JAMES MCAVOY

PLAY­ING NINE DIF­FER­ENT CHARACTERS IN ONE FILM MIGHT BE A CHALLENGE FOR MOST ACTORS. BUT MOST ACTORS AREN’T JAMES MCAVOY.

GQ (Australia) - - THESOURCE -

It sounds twisted, but if we had to sum up Split in a sin­gle word it would be ‘fun’. Not the term that springs to mind for M Night Shya­malan’s pre­vi­ous work Signs or The Sixth Sense, but bear with us. Split cen­tres on Kevin (Mcavoy) who suf­fers from dis­so­cia­tive iden­tity dis­or­der and jug­gles 23 per­son­al­i­ties or ‘al­ters’. When he kid­naps three teenagers and hides them in a Fritzl-like bunker, nine of the al­ters – which range from the dark to the down­right sassy – start to re­veal them­selves. Though be­ing a Shya­malan flick, no prizes for guess­ing which kind make up for most of the film. Fun? Well, not only does it look like the (lit­er­ally) mul­ti­fac­eted Mr Mcavoy is hav­ing a seriously good time, but the film proves a wild ride for the au­di­ence, too. “You know what? It was so much fun. Maybe I’m a bit of a show off, I don’t know. I’m a hammy ac­tor,” he laughs in his trade­mark Scot­tish drawl. “Frankly, you just do the job you al­ways do, but nine times over. I had to fig­ure out why every sin­gle char­ac­ter came into ex­is­tence and what their key at­tribute is that made them nec­es­sary. Then I had to build the characters around them.” Quite the head­fuck. A lesser tal­ent might have strug­gled, but Mcavoy car­ries the film on his shoul­ders. Still, actors of his cal­i­bre don’t just rock up, sun­glasses on af­ter a night on the tiles, and stand where they’re told. Even if Mcavoy did prep that way for Filth (he’s a proud Scot, af­ter all). For a film like this, there’s an un­seen grind. “You’re do­ing the job of nine films in the time it takes to make one,” he says. “Ar­tis­ti­cally, it was sat­is­fy­ing, ex­cit­ing. Just try­ing to squeeze it all in, time-wise, was hard. There were a lot of late nights where I had to stay up and do a tonne of work. But it was a plea­sure to do.” Shya­malan ap­proached Mcavoy with the sim­ple of­fer of “a mas­sive thing”, and he jumped. “I started reading and see­ing what it was about the­mat­i­cally. Things that trou­ble us, haunt us, our tragedies, our tor­tures in life,” says the 37-year-old, “they can make us. That’s a re­ally pos­i­tive mes­sage and one that I think is not al­ways true, but it’s cer­tainly true for me in my life.” Kevin’s al­ters make him flux be­tween hero and vil­lain, his phys­i­cal at­tributes change and he be­comes al­most un­recog­nis­able be­tween per­son­al­i­ties. “It’s the crux of any Dis­ney movie and the crux of all su­per­heroes and su­per vil­lains – bad shit hap­pens and you turn into these su­per-hu­man peo­ple be­cause of it. I love that.” Mcavoy pauses, semis­mugly. “On top of that, it was also an op­por­tu­nity for me to do lots of act­ing – and I love act­ing.” Split is in cin­e­mas Jan­uary 19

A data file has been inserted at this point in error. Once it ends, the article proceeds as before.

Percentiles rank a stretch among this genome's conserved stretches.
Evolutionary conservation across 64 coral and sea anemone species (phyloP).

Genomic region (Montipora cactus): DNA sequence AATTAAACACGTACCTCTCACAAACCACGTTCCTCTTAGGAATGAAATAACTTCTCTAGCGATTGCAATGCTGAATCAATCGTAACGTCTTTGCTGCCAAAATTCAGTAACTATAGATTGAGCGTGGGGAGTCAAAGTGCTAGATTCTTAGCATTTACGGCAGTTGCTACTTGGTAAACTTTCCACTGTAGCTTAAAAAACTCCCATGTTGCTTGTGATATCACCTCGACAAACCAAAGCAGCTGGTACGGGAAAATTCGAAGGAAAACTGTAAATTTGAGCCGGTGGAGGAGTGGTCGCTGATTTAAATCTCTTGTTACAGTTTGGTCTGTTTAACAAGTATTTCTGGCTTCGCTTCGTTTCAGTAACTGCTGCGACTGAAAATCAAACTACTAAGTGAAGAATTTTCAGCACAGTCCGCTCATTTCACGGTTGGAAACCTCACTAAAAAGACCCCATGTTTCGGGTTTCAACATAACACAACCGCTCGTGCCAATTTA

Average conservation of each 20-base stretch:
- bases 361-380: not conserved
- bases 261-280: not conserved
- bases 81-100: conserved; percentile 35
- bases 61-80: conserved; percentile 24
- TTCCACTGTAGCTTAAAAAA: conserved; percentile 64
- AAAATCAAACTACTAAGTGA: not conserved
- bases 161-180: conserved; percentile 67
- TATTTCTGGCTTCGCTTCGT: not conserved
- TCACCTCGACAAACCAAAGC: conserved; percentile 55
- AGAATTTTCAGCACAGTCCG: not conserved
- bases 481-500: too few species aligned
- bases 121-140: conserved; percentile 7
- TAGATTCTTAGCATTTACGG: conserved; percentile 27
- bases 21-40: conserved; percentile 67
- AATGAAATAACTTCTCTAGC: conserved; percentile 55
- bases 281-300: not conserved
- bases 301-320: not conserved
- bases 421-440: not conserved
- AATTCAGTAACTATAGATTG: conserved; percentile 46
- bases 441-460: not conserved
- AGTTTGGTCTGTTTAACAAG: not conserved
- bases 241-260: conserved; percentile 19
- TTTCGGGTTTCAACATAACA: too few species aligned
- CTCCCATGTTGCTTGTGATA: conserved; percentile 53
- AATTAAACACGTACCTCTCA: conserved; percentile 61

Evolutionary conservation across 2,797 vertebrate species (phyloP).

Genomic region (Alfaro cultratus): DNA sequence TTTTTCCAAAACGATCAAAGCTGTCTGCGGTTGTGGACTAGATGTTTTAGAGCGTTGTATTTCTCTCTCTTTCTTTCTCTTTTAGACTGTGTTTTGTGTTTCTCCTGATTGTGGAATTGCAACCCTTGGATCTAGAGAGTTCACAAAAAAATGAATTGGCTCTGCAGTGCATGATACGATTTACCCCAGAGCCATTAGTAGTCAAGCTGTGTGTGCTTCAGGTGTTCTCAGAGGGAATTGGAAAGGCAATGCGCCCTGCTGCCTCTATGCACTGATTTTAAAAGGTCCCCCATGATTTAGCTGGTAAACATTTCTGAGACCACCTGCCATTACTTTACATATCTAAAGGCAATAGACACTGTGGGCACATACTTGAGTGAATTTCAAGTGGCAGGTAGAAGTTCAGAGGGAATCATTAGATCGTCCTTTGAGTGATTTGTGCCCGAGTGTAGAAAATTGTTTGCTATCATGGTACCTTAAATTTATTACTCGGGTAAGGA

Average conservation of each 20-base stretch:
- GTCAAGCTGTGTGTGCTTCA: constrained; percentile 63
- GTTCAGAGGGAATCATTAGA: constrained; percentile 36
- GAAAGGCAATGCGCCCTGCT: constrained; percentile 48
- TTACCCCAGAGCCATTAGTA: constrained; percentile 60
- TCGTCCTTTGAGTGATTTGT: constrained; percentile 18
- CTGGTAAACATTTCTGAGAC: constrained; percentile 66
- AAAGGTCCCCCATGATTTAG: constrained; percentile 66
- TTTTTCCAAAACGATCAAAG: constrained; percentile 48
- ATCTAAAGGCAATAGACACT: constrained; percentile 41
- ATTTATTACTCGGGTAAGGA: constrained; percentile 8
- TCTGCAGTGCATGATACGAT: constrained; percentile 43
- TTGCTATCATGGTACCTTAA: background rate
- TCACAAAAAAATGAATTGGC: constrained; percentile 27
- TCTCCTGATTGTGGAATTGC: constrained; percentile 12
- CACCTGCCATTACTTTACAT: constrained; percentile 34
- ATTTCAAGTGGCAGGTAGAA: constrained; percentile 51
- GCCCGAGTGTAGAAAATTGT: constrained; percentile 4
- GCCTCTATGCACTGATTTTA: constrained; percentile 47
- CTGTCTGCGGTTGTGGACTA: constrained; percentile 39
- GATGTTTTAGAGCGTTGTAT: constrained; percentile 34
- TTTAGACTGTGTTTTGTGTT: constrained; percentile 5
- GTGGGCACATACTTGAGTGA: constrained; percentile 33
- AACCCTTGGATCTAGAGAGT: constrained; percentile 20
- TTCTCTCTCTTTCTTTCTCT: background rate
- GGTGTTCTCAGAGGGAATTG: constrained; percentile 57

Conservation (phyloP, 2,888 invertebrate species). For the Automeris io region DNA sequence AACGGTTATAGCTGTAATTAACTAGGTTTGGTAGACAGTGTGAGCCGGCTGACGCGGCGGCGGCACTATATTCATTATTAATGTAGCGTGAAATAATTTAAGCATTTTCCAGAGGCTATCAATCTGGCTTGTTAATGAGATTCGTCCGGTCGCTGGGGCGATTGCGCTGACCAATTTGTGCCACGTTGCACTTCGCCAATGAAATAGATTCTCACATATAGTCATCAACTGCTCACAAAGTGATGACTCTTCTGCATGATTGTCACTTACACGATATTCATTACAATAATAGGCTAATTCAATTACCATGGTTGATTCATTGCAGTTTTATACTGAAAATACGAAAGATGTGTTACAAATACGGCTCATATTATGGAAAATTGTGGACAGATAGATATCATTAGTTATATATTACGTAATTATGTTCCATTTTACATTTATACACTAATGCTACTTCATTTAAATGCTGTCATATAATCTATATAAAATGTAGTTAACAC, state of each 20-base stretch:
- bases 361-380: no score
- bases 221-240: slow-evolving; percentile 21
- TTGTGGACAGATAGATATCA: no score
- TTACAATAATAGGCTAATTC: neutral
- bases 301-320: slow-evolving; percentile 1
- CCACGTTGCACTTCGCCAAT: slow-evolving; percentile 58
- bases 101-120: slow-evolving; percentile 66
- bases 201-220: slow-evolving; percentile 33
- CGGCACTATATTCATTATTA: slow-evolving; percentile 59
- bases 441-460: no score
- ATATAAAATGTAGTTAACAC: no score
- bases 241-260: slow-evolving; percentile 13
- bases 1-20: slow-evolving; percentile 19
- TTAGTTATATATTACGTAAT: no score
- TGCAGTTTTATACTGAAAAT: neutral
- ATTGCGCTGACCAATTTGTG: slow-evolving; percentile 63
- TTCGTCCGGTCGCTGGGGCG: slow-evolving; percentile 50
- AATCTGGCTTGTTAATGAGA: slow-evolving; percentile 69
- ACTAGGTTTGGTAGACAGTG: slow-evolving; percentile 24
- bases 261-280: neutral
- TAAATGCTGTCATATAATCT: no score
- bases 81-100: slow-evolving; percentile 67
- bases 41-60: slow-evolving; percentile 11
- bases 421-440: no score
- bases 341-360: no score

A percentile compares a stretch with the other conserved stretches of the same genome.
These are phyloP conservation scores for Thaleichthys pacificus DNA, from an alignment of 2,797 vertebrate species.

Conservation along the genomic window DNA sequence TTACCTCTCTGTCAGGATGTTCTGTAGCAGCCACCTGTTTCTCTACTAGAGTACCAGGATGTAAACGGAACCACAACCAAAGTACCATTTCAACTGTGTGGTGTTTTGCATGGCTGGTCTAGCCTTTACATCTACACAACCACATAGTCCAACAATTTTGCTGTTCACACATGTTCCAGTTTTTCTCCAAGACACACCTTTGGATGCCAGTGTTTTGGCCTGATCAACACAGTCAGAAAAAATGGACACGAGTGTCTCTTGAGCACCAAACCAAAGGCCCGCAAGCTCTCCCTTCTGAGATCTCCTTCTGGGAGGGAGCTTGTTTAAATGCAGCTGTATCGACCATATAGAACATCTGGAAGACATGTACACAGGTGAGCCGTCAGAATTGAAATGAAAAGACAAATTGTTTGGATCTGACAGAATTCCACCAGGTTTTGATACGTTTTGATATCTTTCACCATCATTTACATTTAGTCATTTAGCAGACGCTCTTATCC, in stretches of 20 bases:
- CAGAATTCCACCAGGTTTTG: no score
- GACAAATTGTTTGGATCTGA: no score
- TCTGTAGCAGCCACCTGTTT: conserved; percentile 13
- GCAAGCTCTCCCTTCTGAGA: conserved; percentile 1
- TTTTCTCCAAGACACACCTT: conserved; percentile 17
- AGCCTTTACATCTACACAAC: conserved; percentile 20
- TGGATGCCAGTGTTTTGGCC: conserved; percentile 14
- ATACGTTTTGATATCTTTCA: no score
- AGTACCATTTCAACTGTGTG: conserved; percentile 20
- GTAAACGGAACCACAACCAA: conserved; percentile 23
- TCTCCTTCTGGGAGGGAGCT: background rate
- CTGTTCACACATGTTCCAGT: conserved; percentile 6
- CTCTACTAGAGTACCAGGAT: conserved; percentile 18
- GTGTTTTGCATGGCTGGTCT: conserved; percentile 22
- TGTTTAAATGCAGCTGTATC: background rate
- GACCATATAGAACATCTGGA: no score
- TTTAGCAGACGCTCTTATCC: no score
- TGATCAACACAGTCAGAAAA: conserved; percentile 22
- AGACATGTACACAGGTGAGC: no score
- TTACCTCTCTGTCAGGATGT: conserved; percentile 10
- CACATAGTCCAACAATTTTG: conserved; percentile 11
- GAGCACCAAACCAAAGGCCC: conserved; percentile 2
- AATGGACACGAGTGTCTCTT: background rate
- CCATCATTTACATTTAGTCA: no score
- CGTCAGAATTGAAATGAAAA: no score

30 GQ.COM.AU

Newspapers in English

Newspapers from Australia

© PressReader. All rights reserved.